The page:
It's that time of the year again and already the Christmas cards have started to arrive. Surely it was Easter only last week?
Anyway, one of the very first cards received this year was from one Dennis Lingard, a fellow I've not seen for over forty years. He was still living in Blackheath at the time and had a decent collection of Monkeys records.
Dennis's card included a letter, in which he reminded me that it was fifty years ago this year in September that we started our time together at Woolverstone Hall. Dennis and I were in the same year and class and both spent seven years at the school, from 1960 until 1967, when we left to make our separate ways in the world. If I recall correctly, Dennis became head boy of Hanson's House, while I was head boy of Corner's. Exactly what happened to Dennis after leaving Woolverstone, I do not know, but from the few contacts we have had, and these have only been in the past few years, mostly brief exchanges at Christmastime, he works in the same branch as I was involved in, software development.
It had completely passed my notice that we started at Woolverstone fifty years ago—that's half a century, in other words, and that seems like an awfully long time. Einstein had it right, didn't he? Time really is relative. When I was small, there were at least five years, perhaps more, between each Christmas and the same was true for birthdays. Now there's merely a few months and if it goes on like that, I'll soon be celebrating next Christmas before this one.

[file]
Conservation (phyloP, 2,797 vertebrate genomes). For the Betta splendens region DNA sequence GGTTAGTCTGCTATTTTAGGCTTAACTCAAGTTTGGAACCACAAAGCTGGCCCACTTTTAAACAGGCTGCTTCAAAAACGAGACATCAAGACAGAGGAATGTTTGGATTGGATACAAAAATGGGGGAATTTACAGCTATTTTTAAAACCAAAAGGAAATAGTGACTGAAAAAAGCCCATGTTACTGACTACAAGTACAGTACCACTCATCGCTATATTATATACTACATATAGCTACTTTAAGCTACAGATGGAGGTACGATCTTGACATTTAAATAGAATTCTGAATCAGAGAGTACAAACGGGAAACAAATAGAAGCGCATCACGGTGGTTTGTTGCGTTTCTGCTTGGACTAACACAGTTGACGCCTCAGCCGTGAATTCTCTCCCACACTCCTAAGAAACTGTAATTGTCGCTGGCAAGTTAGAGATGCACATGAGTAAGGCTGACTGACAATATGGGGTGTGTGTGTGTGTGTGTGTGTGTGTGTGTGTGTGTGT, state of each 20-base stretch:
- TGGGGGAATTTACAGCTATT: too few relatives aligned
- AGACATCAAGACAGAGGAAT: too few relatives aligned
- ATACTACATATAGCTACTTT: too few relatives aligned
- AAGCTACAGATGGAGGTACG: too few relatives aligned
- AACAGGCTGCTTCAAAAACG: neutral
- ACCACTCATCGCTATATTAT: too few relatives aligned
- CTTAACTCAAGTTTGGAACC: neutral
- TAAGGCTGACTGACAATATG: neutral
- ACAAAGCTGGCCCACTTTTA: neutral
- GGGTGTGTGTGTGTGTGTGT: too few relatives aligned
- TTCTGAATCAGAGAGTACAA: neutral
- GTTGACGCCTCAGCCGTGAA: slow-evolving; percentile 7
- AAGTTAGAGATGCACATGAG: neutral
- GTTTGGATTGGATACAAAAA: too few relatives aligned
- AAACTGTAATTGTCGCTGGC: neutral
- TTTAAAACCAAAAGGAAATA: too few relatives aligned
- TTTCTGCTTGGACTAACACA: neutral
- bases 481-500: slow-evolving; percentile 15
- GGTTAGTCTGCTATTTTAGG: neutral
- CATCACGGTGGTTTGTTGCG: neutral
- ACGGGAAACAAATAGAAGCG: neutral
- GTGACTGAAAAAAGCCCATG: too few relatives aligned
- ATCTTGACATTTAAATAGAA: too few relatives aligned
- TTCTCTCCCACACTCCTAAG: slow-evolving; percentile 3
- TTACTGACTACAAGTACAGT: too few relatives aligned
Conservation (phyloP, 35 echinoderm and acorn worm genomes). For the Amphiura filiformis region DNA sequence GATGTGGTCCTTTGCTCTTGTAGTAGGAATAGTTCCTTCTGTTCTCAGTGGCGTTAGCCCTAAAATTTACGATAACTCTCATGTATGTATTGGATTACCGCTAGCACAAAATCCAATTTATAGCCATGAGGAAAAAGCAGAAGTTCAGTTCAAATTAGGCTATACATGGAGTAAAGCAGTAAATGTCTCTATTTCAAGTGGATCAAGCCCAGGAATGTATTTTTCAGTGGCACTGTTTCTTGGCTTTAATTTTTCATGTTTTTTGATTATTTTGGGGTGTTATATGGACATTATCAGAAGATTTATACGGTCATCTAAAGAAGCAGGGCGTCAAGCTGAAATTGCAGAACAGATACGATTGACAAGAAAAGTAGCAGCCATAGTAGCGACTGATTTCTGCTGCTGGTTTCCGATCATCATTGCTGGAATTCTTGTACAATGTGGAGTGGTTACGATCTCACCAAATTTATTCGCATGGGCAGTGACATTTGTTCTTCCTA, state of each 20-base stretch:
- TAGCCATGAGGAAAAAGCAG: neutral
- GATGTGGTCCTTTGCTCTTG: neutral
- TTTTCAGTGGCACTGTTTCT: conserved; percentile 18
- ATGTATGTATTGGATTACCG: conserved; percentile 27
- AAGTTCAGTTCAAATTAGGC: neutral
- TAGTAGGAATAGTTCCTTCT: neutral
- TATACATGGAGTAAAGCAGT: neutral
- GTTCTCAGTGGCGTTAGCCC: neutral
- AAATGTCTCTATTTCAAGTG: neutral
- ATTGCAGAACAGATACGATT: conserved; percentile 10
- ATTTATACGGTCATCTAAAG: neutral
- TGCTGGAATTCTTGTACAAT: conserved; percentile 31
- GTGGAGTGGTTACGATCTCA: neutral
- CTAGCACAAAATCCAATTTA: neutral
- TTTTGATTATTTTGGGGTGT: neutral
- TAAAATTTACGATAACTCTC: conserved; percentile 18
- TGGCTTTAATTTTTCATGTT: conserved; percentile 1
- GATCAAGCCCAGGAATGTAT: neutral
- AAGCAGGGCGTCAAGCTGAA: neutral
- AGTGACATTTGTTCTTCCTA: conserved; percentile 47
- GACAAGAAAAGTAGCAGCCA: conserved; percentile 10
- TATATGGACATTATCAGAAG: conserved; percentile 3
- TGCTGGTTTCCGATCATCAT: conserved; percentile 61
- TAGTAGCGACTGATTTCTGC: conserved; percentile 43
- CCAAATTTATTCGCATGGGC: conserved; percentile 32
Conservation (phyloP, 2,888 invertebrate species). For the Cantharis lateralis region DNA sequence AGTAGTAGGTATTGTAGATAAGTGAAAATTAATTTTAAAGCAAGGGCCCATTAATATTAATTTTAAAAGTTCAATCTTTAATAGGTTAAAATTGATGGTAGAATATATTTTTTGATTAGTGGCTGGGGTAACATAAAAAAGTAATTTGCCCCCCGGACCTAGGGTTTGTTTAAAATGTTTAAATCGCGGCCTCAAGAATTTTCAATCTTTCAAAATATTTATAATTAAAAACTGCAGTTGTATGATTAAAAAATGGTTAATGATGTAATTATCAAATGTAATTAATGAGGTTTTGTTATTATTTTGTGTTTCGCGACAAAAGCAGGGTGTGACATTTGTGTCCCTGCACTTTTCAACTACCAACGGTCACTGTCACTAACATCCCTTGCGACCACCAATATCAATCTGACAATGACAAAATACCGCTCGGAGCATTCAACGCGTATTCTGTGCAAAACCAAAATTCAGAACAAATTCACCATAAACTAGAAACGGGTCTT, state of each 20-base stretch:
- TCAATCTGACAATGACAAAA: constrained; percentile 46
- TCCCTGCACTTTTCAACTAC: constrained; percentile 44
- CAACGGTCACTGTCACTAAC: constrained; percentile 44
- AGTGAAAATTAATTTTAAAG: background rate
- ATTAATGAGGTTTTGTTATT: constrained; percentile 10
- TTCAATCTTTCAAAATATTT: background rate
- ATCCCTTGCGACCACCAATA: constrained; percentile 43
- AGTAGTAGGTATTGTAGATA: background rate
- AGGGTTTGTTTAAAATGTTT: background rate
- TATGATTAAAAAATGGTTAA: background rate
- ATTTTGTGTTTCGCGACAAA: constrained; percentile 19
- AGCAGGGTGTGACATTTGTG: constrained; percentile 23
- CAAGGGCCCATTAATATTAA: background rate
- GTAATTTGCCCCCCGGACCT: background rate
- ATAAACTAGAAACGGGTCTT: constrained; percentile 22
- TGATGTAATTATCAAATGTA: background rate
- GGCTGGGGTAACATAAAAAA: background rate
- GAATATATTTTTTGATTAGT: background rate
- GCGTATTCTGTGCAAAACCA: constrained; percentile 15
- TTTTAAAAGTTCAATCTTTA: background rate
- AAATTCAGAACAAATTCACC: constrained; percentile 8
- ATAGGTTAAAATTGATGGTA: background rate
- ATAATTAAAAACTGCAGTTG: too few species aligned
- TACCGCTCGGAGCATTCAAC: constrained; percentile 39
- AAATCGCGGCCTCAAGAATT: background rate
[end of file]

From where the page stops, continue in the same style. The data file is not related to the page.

To get back to Dennis and his letter, it's amazing that so many of us Woolverstonians still think so much about the place. It must have had a significant influence on us, more so than a "normal" school has on an "ordinary" pupil, I feel. Woolverstone was a magnificently successful experiment in Socialist-driven education, scuppered by the greed of Conservative horse-blinkered politicians, who couldn't see the benefit of subsidizing the education of some relatively gifted pupils as an investment for the future. (That sort of thinking sounds conspicuously like the Conservative's attitude to University subsidies nowadays and if I were a student, I'd be out on the streets protesting, too, and I'd burn my Liberal party membership card, if I still had one).
See that, off course again, so back to Dennis. He wrote that a number of Old Boys from the 1960 intake paid a visit to the school in October and enjoyed a pleasant reunion. I bet they didn't run a cross-country as part of the celebrations!
Another Woolverstone reunion, on a much smaller, but more poignant scale, will take place in Australia in January—see my previous post.